The U.S. Court of Appeals for the Seventh Circuit recently ruled that Wisconsin wage and hours laws concerning the compensability of meal periods empower employers to require that such breaks be unpaid. In Wirth v. RLJ Dental,1 the court focused on whether the employer provided a qualifying meal break in
Articles About Wisconsin Labor And Employment Law.
Wisconsin Supreme Court Overturns Exception for Domestic Violence Crimes Under ‘Substantially Related’ Defense to Discrimination Claims
On March 10, 2022, the Wisconsin Supreme Court released its decision in Cree, Inc. v. Labor and Industry Review Commission, which provides significant clarity for employers evaluating whether a domestic-related crime of an employee or applicant is substantially related to a job and thus a lawful reason for discharging or
Wisconsin Supreme Court Eases the Burden for Employers Defending Arrest and Conviction Record Discrimination Claims Under State Law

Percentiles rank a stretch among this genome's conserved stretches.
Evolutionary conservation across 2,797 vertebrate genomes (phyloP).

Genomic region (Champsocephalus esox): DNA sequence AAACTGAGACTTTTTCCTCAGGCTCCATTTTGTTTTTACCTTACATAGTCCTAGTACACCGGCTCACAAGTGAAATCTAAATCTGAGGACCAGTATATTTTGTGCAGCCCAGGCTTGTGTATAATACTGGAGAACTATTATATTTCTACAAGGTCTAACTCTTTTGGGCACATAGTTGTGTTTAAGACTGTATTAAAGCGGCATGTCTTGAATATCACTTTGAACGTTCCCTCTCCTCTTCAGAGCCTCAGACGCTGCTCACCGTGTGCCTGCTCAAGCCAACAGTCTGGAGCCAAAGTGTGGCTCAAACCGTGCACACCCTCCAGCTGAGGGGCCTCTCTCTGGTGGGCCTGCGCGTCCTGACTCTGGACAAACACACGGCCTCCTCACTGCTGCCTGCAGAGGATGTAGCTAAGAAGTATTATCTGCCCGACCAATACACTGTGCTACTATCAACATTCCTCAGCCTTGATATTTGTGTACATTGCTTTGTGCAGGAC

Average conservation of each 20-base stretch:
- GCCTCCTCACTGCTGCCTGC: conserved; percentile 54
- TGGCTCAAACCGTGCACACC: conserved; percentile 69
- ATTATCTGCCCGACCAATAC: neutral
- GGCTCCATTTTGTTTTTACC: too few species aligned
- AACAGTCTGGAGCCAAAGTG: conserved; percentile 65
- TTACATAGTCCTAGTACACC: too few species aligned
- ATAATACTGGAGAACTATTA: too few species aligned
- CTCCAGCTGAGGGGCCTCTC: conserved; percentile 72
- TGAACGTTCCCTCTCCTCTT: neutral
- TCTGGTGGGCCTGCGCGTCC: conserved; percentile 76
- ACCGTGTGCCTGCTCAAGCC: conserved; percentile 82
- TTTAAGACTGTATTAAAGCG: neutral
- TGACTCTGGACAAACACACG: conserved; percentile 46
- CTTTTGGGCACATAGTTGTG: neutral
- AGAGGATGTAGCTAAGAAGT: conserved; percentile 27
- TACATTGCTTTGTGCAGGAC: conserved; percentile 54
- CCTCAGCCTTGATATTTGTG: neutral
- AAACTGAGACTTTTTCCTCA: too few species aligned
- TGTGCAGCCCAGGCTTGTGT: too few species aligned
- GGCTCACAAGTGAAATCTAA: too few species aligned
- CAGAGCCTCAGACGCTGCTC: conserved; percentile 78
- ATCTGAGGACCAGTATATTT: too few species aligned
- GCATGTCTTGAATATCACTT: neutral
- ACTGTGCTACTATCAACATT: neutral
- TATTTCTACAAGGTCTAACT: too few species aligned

The Wisconsin Fair Employment Act (WFEA) prohibits employers from discriminating against applicants and employees on the basis of their arrest and conviction records.1 Generally, an employer cannot make decisions on the basis of an arrest or conviction record unless the crimes “substantially relate” to the circumstances of the job
What’s New with Cannabis Compliance in Wisconsin? The Legal, The Illegal, and the Gray Area for Wisconsin Employers
The Wisconsin legislature appears poised to reject a proposal to create a medical marijuana program this legislative session, just a month after the Senate shot down a proposal to legalize marijuana for recreational use.
City of Milwaukee Passes Ordinance Requiring Masks to Be Worn in Indoor Public Spaces
On January 18, 2022, the City of Milwaukee Common Council passed an ordinance that would require masks to be worn indoors until March 1, 2022. The city’s acting mayor has not yet signed the order, but he has signaled that he is likely to do so.